Friday, 8 August 2014

Jesus: the easter interview

by Kim Fabricius

In these days of risibly, embarrassingly clichéd post-game/match interviews with the victors, imagine the BBC’s Sue Barker at the tomb on Easter Sunday morning…

SB:  Jesus, that was awesome, just awesome.  And that boulder – wow!

JC:  Yes, brilliant, Sue, brilliant. A miracle, really.

SB:  Describe to us your feelings at this moment. 

JC:  To be honest, I’m just happy to be here. It’s so [starting to cry] … the feeling is amazing … [collecting himself] …

SB:  On Friday, we all thought it was finished when you cried out, er, “It’s finished!”

JC:  Me too, Sue. But it isn’t over till it’s over. 

SB:  Satan plays hardball, doesn’t he?  

JC:  He sure does. Satan’s a beast. And at torture and execution the Romans are top-drawer. It was gut-check time. I had to dig deep.

SB:  Defence wins championships.

JC:  It wasn’t about defence, Sue. After all, I was nailed to a cross.

SB:  Still, Jesus, your writhing was terrific.

JC:  I’ve got to thank Peter, my coach, for the writhing. All those dawn whipping sessions – they paid off. No pain, no gain. My wailing could have been better, especially with that crown of thorns, but no excuses. It is what it is.

SB:  And the way you stayed calm when the mob and the two thieves taunted you.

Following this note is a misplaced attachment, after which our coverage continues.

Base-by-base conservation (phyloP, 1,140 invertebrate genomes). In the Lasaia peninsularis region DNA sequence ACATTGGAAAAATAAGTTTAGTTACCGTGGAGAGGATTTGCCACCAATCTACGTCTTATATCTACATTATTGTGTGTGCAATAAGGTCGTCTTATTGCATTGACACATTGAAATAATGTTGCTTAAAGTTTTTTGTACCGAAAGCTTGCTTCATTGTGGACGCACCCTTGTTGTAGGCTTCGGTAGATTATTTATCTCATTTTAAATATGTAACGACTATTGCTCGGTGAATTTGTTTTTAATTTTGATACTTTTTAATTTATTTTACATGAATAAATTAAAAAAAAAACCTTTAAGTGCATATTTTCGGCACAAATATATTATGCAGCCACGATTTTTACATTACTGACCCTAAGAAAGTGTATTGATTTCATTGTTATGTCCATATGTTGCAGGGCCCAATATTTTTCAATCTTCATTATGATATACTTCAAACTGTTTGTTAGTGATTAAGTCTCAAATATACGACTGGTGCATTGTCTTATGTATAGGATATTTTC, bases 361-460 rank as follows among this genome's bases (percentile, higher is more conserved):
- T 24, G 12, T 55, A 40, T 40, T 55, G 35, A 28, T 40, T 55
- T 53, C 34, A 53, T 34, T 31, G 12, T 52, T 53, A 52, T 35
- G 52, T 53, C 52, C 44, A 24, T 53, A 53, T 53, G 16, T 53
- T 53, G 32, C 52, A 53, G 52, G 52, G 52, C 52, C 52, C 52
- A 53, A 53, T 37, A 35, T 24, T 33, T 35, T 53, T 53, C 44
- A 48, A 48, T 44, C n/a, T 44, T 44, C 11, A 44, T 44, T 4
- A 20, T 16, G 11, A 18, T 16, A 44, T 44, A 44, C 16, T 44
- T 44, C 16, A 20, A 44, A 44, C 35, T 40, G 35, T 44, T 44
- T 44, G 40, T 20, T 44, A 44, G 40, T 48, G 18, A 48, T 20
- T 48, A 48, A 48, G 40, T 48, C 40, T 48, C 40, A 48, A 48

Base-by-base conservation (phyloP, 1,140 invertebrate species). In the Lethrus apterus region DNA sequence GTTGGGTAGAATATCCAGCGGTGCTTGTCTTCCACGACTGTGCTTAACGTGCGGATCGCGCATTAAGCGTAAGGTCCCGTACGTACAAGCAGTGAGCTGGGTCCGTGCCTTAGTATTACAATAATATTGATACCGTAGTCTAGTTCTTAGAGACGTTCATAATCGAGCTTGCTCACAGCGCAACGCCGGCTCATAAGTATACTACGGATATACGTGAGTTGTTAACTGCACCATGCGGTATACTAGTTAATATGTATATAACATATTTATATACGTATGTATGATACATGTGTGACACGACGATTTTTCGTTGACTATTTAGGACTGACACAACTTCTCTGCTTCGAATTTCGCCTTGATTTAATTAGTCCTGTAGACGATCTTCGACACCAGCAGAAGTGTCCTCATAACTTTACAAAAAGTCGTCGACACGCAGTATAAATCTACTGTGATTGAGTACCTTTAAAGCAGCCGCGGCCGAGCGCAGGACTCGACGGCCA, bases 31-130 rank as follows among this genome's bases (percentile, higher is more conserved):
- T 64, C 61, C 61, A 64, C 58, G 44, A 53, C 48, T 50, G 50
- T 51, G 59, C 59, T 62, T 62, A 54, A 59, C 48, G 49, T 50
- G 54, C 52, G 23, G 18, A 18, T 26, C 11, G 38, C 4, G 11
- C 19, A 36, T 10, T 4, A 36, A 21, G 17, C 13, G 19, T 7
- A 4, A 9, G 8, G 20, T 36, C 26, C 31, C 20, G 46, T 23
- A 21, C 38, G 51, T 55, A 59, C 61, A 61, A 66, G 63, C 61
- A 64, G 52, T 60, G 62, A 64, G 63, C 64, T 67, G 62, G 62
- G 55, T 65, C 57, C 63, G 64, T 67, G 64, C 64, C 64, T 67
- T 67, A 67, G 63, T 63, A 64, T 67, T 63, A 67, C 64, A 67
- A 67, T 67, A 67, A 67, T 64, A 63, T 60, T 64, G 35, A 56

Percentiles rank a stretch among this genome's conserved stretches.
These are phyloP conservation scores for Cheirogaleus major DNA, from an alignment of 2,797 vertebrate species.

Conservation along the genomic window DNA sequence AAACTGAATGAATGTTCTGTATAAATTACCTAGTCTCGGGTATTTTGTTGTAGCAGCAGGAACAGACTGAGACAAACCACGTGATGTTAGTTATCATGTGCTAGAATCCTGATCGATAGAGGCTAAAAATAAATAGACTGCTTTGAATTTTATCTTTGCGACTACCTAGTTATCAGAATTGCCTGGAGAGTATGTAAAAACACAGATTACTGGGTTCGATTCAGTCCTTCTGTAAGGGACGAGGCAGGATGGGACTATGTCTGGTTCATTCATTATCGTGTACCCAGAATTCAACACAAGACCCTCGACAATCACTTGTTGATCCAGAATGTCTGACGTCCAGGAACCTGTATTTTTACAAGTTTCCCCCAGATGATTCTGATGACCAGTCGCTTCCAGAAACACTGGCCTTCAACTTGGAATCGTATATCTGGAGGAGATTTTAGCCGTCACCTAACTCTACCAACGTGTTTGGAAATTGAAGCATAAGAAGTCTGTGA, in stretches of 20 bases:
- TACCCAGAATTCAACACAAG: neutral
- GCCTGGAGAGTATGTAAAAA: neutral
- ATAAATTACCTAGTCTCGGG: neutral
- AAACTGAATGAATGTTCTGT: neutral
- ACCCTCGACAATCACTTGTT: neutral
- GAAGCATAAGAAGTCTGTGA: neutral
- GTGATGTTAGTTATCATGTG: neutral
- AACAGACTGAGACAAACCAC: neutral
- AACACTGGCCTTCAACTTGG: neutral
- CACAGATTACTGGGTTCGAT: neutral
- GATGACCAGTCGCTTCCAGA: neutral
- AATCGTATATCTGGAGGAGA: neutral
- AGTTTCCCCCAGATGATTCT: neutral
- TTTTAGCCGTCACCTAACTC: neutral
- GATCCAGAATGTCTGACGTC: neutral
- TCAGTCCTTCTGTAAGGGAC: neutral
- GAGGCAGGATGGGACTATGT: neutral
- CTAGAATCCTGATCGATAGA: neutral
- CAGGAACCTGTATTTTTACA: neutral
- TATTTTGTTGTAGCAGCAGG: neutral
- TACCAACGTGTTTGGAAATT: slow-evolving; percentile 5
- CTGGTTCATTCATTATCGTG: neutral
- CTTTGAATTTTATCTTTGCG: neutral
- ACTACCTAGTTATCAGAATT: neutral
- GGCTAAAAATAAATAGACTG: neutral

JC:  Just the one, Sue. The other was onside. But, mentally, you’ve got to take the crowd out of the game. At the end of the day, it’s all about character, motivation, focus, doing your job, stepping up to the stake. And faith: you gotta believe.

SB:  You’ve taken a lot of criticism for recent performances: that apocalyptic discourse was weird, and Judas – you’ve got to admit you showed poor judgement about Judas. And at Golgotha, it must have been hard with your mum there.

JC:  Yes and no. Mum has always been a huge support … except for that one time … or two … or maybe three. Come to think of it, she was dead against this gig from the get-go. Still, she’s my mum. Anyway, I’d like to thank her for trying to smuggle the chicken soup past the centurion.

SB:  Anyone else you’d like to thank?

JC:  I’d like to thank my father for raising me.

SB:  Anyone else?

JC:  I’d like to thank my Father for raising me. 

SB:  You just said that.

JC:  No, I mean …

SB:  Jesus, I’m sure everybody is dying to know: what was it like in the tomb? It must have been hell.

JC:  Well, yeah, so to speak. But really, Sue, I couldn’t tell you: I was dead.

SB:  Yes, of course… Anyway, now you’re alive. That’s got to be the greatest come-back of all time.

JC:  Well, I dunno. Lazarus may have something to say about that. And Johnny Cash.

SB:  Always humble, hey Jesus? Look, we’ll let you get back to your fans. Just two more questions: any plans for tonight, and what about the future?

JC:  After the ice bath, an MRI, and a few stitches, I guess me and the lads will have a few carafes. Then a fortnight in the Algarve. Then it’s one patibulum at a time.

SB:  Congratulations on a wonderful win. Ladies and gentlemen, Christus Victor!
[Tumultuous applause.]

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